A broken engagement is a painful and confusing experience. You have to make some calls to notify your vendors, cancel your orders, and inquire about refunds. If you’ve already sent out your invitations, you have to make a formal announcement that the wedding is off.
Another issue you need to settle is the engagement ring. You and your ex-partner must decide who gets to keep it. You can discuss the issue amicably on your own, but if that’s not possible, you might need to bring in a lawyer to help you settle.
The Legal Aspect of Engagement Rings
States have different laws for determining the ownership of the engagement ring when the wedding is called off. Generally, courts classify engagement rings in three ways: as irrevocable gifts, as conditional gifts, or as compensation.
A similar rule applies to wedding rings after a divorce. Your white gold wedding band can either be a pure gift, which you can keep, or a conditional gift. The person who paid for the wedding rings can ask for them back since they gave it to you on the condition that you’ll remain married.
Conditional or Unconditional Gifts
In states that recognize engagement rings as gifts, the giver cannot ask for them back, since he or she gave them willingly.
On the other hand, the giver can reclaim the ring if the court considers it as a conditional gift. A conditional gift is dependent on a future condition or event, which is a marriage, in the case of engagement rings. Since you failed to meet the condition of the gift by calling the wedding off, you also surrender your right to the engagement ring.
In a no-fault approach, the engagement ring always goes back to the giver. However, some states believe that the exchange of an engagement ring is a contractual transaction.
Engagements are agreements that both parties will marry. If the giver of the ring calls off the wedding, the recipient gets to keep the ring because the other person backed out of the agreement. Similarly, the recipient should return the engagement ring if they decided not to proceed with the wedding.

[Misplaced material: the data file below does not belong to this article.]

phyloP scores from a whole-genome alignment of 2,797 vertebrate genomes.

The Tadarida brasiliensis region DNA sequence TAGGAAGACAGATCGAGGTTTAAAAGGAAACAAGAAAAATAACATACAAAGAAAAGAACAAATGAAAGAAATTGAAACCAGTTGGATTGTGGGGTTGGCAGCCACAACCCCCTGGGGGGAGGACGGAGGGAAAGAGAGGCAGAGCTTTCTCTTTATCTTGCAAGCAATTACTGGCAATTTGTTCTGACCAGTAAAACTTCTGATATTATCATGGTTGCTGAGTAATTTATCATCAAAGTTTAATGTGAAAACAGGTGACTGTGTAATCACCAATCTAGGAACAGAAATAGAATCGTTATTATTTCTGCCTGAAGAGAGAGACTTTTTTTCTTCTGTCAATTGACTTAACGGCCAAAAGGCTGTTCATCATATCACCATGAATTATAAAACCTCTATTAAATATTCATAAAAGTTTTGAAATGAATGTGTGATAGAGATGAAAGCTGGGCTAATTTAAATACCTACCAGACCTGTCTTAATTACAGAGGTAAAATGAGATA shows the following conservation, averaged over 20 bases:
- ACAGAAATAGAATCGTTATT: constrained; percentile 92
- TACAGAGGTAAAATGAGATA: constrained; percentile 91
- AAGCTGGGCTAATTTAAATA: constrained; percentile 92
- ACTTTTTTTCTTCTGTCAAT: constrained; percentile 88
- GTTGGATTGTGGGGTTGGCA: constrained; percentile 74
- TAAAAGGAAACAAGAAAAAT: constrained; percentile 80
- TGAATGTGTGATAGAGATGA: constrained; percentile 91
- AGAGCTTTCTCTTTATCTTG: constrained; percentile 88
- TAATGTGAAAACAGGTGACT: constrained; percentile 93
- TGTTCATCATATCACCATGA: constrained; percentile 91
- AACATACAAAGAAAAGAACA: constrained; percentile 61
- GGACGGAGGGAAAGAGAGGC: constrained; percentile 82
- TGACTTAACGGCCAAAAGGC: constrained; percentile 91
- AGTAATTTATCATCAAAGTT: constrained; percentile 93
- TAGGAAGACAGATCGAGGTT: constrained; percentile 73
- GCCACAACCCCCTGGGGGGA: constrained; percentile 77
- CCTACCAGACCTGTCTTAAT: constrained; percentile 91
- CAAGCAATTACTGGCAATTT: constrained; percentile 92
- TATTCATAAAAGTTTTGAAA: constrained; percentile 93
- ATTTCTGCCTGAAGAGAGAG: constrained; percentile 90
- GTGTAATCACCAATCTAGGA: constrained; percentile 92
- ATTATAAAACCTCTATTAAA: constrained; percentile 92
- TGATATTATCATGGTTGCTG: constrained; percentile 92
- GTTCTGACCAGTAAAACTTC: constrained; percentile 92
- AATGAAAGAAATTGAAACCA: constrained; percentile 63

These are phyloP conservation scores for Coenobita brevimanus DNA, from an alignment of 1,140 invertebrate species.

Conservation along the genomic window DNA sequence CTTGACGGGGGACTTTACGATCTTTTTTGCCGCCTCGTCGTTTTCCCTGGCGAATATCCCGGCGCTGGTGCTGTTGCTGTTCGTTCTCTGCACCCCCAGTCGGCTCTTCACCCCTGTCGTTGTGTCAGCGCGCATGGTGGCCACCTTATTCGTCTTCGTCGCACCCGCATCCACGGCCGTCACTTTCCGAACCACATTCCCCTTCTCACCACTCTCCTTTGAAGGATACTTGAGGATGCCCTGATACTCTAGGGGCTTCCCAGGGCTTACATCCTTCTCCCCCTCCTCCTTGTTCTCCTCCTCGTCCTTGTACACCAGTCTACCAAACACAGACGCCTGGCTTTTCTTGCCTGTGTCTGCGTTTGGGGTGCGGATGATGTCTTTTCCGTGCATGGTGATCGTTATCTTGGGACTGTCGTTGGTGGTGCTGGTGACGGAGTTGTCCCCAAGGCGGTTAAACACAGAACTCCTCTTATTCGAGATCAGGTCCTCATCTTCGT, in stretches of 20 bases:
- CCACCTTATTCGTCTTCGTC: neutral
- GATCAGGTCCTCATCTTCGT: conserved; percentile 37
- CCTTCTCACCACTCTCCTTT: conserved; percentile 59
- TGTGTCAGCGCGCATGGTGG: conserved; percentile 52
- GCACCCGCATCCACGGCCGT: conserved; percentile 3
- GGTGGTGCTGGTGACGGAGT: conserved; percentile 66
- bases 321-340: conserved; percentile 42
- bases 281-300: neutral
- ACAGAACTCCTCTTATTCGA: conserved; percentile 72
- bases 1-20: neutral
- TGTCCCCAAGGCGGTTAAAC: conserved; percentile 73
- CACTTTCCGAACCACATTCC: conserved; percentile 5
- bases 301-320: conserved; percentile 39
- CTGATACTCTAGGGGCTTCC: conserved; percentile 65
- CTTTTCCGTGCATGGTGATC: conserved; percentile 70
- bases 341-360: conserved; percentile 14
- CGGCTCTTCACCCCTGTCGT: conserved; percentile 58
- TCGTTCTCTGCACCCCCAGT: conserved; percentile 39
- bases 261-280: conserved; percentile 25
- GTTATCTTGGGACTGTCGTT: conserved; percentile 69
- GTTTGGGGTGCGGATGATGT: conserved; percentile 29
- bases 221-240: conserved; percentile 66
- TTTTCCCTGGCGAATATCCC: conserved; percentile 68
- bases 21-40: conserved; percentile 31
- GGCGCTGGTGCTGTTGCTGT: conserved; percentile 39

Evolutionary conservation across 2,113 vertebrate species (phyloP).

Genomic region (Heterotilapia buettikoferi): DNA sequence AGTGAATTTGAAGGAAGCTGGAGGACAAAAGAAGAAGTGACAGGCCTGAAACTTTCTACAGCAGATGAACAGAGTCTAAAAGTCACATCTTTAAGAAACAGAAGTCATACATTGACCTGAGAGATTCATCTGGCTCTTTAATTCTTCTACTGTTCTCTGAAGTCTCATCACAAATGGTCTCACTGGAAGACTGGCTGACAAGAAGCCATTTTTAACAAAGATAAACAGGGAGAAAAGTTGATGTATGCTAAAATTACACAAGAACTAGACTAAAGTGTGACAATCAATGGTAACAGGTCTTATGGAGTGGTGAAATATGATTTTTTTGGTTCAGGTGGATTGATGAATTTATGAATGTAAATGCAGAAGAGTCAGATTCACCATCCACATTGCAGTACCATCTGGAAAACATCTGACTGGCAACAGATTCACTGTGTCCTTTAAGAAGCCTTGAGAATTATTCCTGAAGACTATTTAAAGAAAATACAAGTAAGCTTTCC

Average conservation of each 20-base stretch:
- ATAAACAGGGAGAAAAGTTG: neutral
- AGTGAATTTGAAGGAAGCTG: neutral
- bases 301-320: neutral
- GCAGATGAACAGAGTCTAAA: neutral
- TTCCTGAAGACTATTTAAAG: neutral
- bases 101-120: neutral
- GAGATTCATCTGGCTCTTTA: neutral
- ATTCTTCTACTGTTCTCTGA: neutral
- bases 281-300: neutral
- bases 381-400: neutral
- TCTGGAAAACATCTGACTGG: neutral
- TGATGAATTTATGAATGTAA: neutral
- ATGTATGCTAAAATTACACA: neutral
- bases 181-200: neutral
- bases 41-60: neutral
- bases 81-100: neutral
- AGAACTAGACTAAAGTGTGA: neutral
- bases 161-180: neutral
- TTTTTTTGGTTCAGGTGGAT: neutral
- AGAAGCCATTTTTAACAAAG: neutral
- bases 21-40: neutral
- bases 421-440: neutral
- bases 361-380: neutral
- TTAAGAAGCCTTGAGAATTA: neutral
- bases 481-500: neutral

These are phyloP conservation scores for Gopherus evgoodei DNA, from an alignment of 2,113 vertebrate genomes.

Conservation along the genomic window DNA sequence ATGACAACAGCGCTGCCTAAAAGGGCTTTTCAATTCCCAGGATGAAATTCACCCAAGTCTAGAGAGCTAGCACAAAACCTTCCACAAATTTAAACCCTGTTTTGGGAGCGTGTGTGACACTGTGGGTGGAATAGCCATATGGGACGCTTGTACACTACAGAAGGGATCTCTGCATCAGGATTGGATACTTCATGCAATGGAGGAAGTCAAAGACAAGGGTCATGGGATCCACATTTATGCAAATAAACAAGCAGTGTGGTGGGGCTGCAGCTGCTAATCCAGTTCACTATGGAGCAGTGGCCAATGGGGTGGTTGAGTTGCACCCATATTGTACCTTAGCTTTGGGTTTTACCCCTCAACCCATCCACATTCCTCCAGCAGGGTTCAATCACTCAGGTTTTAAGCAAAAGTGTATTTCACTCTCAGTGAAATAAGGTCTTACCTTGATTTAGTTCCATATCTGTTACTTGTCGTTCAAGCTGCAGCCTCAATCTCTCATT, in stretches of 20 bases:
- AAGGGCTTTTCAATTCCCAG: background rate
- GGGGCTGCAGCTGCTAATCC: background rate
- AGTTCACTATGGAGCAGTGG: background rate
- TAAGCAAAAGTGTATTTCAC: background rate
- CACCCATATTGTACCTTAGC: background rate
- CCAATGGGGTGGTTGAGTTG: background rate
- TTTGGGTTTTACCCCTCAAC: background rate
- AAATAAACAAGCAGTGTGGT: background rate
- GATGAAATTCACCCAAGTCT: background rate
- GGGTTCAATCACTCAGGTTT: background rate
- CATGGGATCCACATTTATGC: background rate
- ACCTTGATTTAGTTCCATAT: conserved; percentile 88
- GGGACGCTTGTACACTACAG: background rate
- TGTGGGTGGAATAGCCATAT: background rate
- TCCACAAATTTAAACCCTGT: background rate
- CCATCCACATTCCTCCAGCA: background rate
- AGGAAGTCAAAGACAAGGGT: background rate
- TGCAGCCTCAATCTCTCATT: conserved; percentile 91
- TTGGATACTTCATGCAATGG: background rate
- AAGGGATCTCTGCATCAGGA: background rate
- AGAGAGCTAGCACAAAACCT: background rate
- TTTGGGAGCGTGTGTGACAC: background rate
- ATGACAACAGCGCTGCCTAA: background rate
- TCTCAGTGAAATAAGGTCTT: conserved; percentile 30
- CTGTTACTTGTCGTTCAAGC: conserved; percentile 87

The two scenarios are examples of a fault-based approach. Whoever decided to end the engagement shouldn’t get to keep the ring.
Engagement Rings as Compensation
In some cases, the engagement ring is classified as compensation, but both parties must be aware of the arrangement. For example, a woman offered money and labor for her fiancé’s business. In exchange, the man gave her a diamond ring and promised to marry her. When they ended the engagement, the woman retained ownership of the ring because it was given to her as compensation for her money and labor.
More and more states follow the no-fault conditional approach to engagement rings to make proceedings simple. However, some states have unique intricacies to their laws. Learn about the engagement ring laws in your state to find out if you can keep your ring or not. If you’re still not sure, consult a family law attorney.